A team of scientists from 19 countries will set off for the Arctic on Friday, aiming to freeze their ship into the polar ice for a year to research the changing climate.
Aboard the massive icebreaker Polarstern, belonging to Germany’s Alfred Wegener polar and marine research institute, researchers hope to glean new understanding of the region.
The 140 million-euro ($155 million) mission will study the atmosphere, ocean, sea ice, ecosystem and natural processes — looking to build a picture of how climate change is affecting the region and the entire world.
“No other region of the world has warmed as quickly as the Arctic in the past decades,” mission leader and atmospheric scientist Markus Rex said on the “Mosaic” (Multidisciplinary drifting Observatory for the Study of Arctic Climate) website.
“At the beginning of this year, we had an extreme case where the central Arctic was warmer than in Germany,” Rex added.
“It’s almost the epicentre of global warming. At the same time, we know little about this region so far.”
He warned: “We won’t be able to accurately predict our climate if we don’t have reliable forecasts for the Arctic.”
– 150 days of darkness –
The Polarstern will set off from Tromso, Norway and then moor to a huge iceberg before drifting for almost a year through the central polar region — the ice freezing at least 1.5 metres (five feet) thick around it as winter draws in.
A fleet of four icebreakers from Russia, China and Sweden, as well as aeroplanes and helicopters, will resupply the ship and rotate crew members in and out.
But while the expedition has been eight years in the making, its 2,500-kilometre (1,550 mile) journey through temperatures as low as minus degrees 45 Celsius (minus 49 Fahrenheit) and 150 days and nights of darkness will be unpredictable.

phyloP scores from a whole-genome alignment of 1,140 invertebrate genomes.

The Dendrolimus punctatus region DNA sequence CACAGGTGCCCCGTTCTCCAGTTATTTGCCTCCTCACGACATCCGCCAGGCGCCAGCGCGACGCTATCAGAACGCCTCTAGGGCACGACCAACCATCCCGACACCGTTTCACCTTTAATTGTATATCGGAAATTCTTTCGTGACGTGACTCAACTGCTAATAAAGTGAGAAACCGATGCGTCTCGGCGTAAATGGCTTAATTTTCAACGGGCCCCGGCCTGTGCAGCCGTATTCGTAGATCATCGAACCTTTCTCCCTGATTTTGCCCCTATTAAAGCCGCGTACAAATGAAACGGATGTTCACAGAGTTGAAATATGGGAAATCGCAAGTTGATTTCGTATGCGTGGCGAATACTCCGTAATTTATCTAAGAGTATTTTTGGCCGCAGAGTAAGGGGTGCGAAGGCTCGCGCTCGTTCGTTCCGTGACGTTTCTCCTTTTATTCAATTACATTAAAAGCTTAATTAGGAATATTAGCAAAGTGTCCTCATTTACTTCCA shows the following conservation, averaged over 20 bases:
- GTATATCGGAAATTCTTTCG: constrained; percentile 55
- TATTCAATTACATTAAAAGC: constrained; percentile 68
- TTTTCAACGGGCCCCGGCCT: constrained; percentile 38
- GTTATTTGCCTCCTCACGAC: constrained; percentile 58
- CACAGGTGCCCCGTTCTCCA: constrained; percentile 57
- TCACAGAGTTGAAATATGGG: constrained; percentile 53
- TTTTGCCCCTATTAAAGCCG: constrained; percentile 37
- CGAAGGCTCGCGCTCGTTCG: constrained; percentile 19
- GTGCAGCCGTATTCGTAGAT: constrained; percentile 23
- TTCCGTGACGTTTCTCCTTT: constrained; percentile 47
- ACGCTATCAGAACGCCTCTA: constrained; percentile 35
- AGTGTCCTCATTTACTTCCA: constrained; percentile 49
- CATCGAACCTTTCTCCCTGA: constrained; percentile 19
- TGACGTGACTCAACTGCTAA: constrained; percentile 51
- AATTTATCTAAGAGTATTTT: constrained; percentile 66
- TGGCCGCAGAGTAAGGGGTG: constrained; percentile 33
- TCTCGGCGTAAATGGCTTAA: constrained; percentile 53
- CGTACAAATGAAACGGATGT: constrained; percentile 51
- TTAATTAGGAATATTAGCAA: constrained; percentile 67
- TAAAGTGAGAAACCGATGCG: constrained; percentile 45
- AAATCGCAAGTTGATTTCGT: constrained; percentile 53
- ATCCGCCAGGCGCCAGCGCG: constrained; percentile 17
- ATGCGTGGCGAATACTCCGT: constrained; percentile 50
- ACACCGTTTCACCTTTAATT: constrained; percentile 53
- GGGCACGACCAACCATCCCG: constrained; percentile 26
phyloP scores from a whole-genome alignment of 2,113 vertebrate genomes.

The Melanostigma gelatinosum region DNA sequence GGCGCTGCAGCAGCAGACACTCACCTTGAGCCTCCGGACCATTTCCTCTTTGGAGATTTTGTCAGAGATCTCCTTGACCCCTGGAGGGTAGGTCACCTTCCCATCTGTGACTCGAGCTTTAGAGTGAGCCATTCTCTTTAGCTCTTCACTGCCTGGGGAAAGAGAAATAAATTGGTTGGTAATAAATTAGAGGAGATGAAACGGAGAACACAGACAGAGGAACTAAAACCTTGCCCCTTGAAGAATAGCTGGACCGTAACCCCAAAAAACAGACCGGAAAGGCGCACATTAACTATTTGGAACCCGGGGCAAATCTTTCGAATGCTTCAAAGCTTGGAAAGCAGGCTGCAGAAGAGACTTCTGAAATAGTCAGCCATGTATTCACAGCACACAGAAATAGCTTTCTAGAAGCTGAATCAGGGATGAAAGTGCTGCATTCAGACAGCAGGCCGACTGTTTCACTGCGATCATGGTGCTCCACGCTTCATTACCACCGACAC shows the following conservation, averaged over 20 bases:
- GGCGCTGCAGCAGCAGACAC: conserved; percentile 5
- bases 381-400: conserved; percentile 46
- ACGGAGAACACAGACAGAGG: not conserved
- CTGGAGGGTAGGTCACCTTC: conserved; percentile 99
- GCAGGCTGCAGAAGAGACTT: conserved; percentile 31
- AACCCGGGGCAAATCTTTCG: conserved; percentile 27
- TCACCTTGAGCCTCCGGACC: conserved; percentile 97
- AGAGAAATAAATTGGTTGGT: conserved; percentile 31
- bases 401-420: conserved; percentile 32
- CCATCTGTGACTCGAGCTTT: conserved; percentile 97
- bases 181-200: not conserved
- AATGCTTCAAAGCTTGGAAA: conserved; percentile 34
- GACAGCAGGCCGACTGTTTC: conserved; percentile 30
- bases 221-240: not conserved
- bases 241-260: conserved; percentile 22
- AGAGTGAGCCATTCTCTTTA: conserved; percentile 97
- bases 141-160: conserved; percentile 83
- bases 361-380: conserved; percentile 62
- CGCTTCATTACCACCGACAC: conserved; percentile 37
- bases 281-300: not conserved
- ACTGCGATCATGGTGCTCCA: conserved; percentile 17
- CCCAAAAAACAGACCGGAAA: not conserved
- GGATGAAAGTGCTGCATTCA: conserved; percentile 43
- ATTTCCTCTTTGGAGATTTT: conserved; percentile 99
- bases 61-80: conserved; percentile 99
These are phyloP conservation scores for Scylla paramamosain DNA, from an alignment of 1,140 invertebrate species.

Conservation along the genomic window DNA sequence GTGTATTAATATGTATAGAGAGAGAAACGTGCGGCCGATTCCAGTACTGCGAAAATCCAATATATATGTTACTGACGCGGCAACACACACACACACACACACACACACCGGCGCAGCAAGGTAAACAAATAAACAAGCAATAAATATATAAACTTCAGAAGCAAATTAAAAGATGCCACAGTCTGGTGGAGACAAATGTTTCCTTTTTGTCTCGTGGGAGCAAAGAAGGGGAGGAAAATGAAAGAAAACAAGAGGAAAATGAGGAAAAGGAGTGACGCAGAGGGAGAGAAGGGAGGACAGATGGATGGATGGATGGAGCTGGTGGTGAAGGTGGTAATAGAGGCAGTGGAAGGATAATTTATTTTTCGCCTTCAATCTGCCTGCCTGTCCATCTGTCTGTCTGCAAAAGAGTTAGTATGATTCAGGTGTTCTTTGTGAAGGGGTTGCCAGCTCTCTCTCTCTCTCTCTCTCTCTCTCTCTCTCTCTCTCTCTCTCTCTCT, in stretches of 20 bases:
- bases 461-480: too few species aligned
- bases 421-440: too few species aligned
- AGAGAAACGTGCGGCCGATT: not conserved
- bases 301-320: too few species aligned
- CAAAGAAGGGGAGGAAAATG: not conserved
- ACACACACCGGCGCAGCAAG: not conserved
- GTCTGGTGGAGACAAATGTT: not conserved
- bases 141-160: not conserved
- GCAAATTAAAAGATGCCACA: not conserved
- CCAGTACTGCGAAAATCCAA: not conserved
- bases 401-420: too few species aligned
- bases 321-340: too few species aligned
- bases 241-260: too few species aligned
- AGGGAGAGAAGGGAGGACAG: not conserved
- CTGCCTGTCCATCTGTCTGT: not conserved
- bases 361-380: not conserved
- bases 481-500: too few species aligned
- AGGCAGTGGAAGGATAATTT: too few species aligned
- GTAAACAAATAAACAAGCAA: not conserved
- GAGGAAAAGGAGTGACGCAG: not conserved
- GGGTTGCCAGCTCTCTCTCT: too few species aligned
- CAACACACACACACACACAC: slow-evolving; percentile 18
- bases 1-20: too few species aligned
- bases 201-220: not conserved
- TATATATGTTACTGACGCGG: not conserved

Once frozen in place, the Polarstern itself will remain home to all the expedition members — around 100 people at any one time.
Around it, a miniature city of science will spring up on the ice, divided into sections to keep the different researchers’ experiments from interfering with one another.
One will provide a launching spot for underwater robots investigating the world below the ice and the seafloor, while another will be the base for investigating the ice and snow and how they interact with air and water.
A third section focuses on study of the seawater itself, with a heated tent keeping samples above freezing point, while still another will bristle with sensor masts and tethered balloons probing the atmosphere.
The runway and a network of sensors spreading up to 50 kilometres from the ship complete the picture — as well as a team of at least six lookouts on “polar bear watch”.